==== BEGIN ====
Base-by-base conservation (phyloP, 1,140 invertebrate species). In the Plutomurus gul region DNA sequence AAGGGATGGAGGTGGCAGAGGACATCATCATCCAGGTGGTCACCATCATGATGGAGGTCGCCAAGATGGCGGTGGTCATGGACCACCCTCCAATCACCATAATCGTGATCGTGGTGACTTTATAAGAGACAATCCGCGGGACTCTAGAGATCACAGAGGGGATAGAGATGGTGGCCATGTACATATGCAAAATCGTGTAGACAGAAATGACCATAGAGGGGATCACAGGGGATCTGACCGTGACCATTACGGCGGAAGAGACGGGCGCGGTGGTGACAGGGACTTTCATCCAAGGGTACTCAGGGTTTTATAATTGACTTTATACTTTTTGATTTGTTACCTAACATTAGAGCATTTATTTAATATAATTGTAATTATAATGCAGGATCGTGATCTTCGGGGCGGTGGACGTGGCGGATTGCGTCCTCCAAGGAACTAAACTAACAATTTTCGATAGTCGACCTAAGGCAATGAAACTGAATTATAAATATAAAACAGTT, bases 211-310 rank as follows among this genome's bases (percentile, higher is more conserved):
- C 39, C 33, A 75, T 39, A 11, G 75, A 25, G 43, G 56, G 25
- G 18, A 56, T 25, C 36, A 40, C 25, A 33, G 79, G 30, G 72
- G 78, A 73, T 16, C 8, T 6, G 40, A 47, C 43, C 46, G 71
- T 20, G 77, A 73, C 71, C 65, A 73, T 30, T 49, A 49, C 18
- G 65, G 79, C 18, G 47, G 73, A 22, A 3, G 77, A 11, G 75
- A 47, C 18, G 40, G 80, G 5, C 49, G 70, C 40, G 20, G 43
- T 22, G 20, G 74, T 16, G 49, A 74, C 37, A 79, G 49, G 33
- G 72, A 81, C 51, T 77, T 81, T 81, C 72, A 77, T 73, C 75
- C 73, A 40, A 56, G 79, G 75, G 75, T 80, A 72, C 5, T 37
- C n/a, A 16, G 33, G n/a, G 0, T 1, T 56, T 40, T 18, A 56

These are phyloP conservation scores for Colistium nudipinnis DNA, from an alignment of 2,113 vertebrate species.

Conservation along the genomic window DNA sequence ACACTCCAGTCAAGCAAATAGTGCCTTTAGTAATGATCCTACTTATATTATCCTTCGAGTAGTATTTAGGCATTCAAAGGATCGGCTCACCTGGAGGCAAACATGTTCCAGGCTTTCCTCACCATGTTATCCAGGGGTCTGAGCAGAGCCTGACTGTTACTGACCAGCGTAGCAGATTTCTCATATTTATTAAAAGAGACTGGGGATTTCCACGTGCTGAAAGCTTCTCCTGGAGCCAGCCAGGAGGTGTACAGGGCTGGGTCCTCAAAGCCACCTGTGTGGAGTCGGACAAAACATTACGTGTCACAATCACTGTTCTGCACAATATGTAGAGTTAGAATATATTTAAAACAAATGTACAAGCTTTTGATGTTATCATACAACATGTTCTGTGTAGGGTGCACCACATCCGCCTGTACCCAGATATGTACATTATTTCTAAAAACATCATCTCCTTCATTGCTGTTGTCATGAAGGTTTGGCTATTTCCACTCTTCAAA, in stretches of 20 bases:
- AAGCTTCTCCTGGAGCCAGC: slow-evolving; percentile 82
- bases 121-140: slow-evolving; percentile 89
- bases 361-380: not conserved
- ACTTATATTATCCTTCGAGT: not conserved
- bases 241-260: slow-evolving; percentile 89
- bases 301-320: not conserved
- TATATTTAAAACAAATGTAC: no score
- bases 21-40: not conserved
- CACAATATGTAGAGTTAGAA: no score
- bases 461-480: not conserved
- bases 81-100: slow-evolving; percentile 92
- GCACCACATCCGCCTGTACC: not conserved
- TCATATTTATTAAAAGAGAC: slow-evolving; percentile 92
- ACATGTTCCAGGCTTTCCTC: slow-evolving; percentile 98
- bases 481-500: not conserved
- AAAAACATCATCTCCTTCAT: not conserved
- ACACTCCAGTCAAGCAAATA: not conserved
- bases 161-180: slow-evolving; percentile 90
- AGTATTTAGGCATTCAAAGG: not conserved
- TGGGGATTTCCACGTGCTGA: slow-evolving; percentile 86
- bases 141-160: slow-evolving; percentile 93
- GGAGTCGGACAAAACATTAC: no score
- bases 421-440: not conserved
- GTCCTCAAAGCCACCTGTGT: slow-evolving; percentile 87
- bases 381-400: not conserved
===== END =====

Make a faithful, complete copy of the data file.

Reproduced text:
Base-by-base conservation (phyloP, 1,140 invertebrate species). In the Plutomurus gul region DNA sequence AAGGGATGGAGGTGGCAGAGGACATCATCATCCAGGTGGTCACCATCATGATGGAGGTCGCCAAGATGGCGGTGGTCATGGACCACCCTCCAATCACCATAATCGTGATCGTGGTGACTTTATAAGAGACAATCCGCGGGACTCTAGAGATCACAGAGGGGATAGAGATGGTGGCCATGTACATATGCAAAATCGTGTAGACAGAAATGACCATAGAGGGGATCACAGGGGATCTGACCGTGACCATTACGGCGGAAGAGACGGGCGCGGTGGTGACAGGGACTTTCATCCAAGGGTACTCAGGGTTTTATAATTGACTTTATACTTTTTGATTTGTTACCTAACATTAGAGCATTTATTTAATATAATTGTAATTATAATGCAGGATCGTGATCTTCGGGGCGGTGGACGTGGCGGATTGCGTCCTCCAAGGAACTAAACTAACAATTTTCGATAGTCGACCTAAGGCAATGAAACTGAATTATAAATATAAAACAGTT, bases 211-310 rank as follows among this genome's bases (percentile, higher is more conserved):
- C 39, C 33, A 75, T 39, A 11, G 75, A 25, G 43, G 56, G 25
- G 18, A 56, T 25, C 36, A 40, C 25, A 33, G 79, G 30, G 72
- G 78, A 73, T 16, C 8, T 6, G 40, A 47, C 43, C 46, G 71
- T 20, G 77, A 73, C 71, C 65, A 73, T 30, T 49, A 49, C 18
- G 65, G 79, C 18, G 47, G 73, A 22, A 3, G 77, A 11, G 75
- A 47, C 18, G 40, G 80, G 5, C 49, G 70, C 40, G 20, G 43
- T 22, G 20, G 74, T 16, G 49, A 74, C 37, A 79, G 49, G 33
- G 72, A 81, C 51, T 77, T 81, T 81, C 72, A 77, T 73, C 75
- C 73, A 40, A 56, G 79, G 75, G 75, T 80, A 72, C 5, T 37
- C n/a, A 16, G 33, G n/a, G 0, T 1, T 56, T 40, T 18, A 56

These are phyloP conservation scores for Colistium nudipinnis DNA, from an alignment of 2,113 vertebrate species.

Conservation along the genomic window DNA sequence ACACTCCAGTCAAGCAAATAGTGCCTTTAGTAATGATCCTACTTATATTATCCTTCGAGTAGTATTTAGGCATTCAAAGGATCGGCTCACCTGGAGGCAAACATGTTCCAGGCTTTCCTCACCATGTTATCCAGGGGTCTGAGCAGAGCCTGACTGTTACTGACCAGCGTAGCAGATTTCTCATATTTATTAAAAGAGACTGGGGATTTCCACGTGCTGAAAGCTTCTCCTGGAGCCAGCCAGGAGGTGTACAGGGCTGGGTCCTCAAAGCCACCTGTGTGGAGTCGGACAAAACATTACGTGTCACAATCACTGTTCTGCACAATATGTAGAGTTAGAATATATTTAAAACAAATGTACAAGCTTTTGATGTTATCATACAACATGTTCTGTGTAGGGTGCACCACATCCGCCTGTACCCAGATATGTACATTATTTCTAAAAACATCATCTCCTTCATTGCTGTTGTCATGAAGGTTTGGCTATTTCCACTCTTCAAA, in stretches of 20 bases:
- AAGCTTCTCCTGGAGCCAGC: slow-evolving; percentile 82
- bases 121-140: slow-evolving; percentile 89
- bases 361-380: not conserved
- ACTTATATTATCCTTCGAGT: not conserved
- bases 241-260: slow-evolving; percentile 89
- bases 301-320: not conserved
- TATATTTAAAACAAATGTAC: no score
- bases 21-40: not conserved
- CACAATATGTAGAGTTAGAA: no score
- bases 461-480: not conserved
- bases 81-100: slow-evolving; percentile 92
- GCACCACATCCGCCTGTACC: not conserved
- TCATATTTATTAAAAGAGAC: slow-evolving; percentile 92
- ACATGTTCCAGGCTTTCCTC: slow-evolving; percentile 98
- bases 481-500: not conserved
- AAAAACATCATCTCCTTCAT: not conserved
- ACACTCCAGTCAAGCAAATA: not conserved
- bases 161-180: slow-evolving; percentile 90
- AGTATTTAGGCATTCAAAGG: not conserved
- TGGGGATTTCCACGTGCTGA: slow-evolving; percentile 86
- bases 141-160: slow-evolving; percentile 93
- GGAGTCGGACAAAACATTAC: no score
- bases 421-440: not conserved
- GTCCTCAAAGCCACCTGTGT: slow-evolving; percentile 87
- bases 381-400: not conserved